Introducing solids to babies has traditionally been using pureed foods or rice cereals. However, there is another approach known as baby-led weaning (BLW). Baby-led weaning is letting your baby feed himself from the start, without going through the stage of preparing pureed foods and spoon-feeding.
Baby-led Weaning – How does it work?
Baby-led weaning can be introduced at around six months old, when the baby is able to sit up straight. Choose a time when the baby can sit at the table (on his high chair or on an adult’s lap) with the rest of the family and able to handle food. Suitable finger foods are presented in front of the baby and these foods should be cooked, soft and easy for the baby to grip. The baby may then be interested and explore the colorful foods presented, so be sure to have his bib on and possibly, lay some plastic sheet under the chair for easier clean-up. It is then up to the baby to explore the foods and put the foods in his mouth. Water can also be offered in a small cup.
Signs of Baby’s Readiness
Generally, six months is an ideal time for solid foods, regardless of the approach to introduce solids foods. It is about the age where the baby is:
– Able to sit up right without support
– Able to reach out and grab things
– Able to direct objects into the mouth
– Able to move foods around the mouth and take the food to the back of mouth
– Able to have enough energy or interest to feed himself
– Able to digest most solid foods, i.e. the gastrointestinal and immune systems are able to cope with foods other than milk
Safety and Precautions
There are a few points to note when using baby-led weaning approach:
#1 No choking hazard
The foods you present for your baby to try feeding himself should be soft, easy to chew but also able to be grip. For instance, cooked broccoli, cooked carrots, bananas and not small, hard foods like nuts or grapes.
#2 Adult supervision
Adults should always be around to supervise and to encourage. Similar to encouraging your baby to take his first step, babies need to be encouraged but not forced in baby-led weaning.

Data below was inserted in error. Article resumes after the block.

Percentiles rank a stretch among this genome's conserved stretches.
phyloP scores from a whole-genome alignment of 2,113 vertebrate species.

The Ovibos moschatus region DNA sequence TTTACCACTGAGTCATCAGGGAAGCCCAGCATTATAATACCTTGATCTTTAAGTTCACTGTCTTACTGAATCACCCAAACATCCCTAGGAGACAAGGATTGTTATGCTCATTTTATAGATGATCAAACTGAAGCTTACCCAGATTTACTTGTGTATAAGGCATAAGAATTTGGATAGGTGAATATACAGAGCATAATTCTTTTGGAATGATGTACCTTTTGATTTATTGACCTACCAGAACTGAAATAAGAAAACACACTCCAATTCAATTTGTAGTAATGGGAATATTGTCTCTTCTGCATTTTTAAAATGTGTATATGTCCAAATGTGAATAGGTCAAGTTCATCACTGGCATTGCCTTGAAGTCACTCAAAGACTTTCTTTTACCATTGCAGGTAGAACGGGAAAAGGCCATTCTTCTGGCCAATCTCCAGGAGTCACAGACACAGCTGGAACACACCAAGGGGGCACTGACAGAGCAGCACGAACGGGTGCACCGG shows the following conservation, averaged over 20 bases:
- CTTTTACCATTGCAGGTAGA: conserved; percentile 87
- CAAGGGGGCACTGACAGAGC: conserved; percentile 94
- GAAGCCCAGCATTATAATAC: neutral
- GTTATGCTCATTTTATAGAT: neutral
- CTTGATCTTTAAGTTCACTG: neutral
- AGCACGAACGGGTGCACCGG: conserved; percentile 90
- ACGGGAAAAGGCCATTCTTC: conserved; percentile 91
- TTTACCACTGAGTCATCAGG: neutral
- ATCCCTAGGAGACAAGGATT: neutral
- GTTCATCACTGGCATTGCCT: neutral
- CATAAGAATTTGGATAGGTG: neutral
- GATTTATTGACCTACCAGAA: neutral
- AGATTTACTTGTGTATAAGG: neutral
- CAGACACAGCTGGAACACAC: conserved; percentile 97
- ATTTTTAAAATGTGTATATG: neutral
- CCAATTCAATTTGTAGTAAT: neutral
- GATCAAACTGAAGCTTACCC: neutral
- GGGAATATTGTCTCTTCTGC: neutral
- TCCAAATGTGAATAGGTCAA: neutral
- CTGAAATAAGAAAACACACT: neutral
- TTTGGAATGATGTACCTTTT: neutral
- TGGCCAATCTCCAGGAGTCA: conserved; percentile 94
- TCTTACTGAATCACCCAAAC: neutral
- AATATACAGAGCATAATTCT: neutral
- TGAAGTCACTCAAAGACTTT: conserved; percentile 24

#3 Not Adult-Led
Apart from going against the purpose of baby-led weaning, adults placing solid foods in the baby’s mouth can potentially be dangerous. If foods fall out of the baby’s mouth, it is possible that he has not mastered the muscular control needed to bring these foods to the back of mouth and swallow. As such, the foods fall out. By placing the foods into his mouth, it can cause choking as your baby may not be ready to swallow the food.
Gagging is common in the early stages of baby-led weaning. It is to prevent foods that are not chewed adequately to go too far back. This is different from choking and once the baby is more skilled at chewing, gagging will be less frequent.
Advantages and Disadvantages of BLW
The advantages of BLW, largely based on parents’ observations include:
Advantage #1 Open to trying foods
The idea is that since the baby has learnt to explore foods from the start, he will be more open to trying new foods. This can potentially avoid picky-eating and make it more enjoyable as there will then be more options at family meals that everyone can enjoy.
Advantage #2 No special foods required
The baby shares the same foods that the family is eating; however, care should be taken that these are not choking hazards nor too hard.
Advantage #3 Wholesome foods
The foods are prepared at home and not jarred baby foods or rice cereals (which may have a higher sugar content).
Advantage #4 Improved dexterity
With so much practice in holding, gripping and eventually pinching food, placing food in the mouth, chewing and swallowing the foods, babies who lead their own weaning possibly develop motor skills sooner.
There are also disadvantages with BLW, such as:
Disadvantage #1 Nutritional deficiency
The concern is that when the baby starts solids, it is also about the time when he needs additional iron. This can be a bit challenging to come directly from whole foods. Also, monitor how much solids your baby actually eats and be sure to include adequate milk in his diet.
Disadvantage #2 Choking hazard
This can largely be avoided by not serving small, hard foods and supervising your baby whenever he is putting things in his mouth.
Disadvantage #3 Messy
It can get messy in the early stages when foods fall out of the mouth and onto the baby or the floor. To some extent, it is also wasteful.
Baby-led weaning is not suitable for all babies, especially if your baby has special needs and have difficulty with the motor skills required. Premature babies may need more assistance with feeding, so do check with the pediatrician.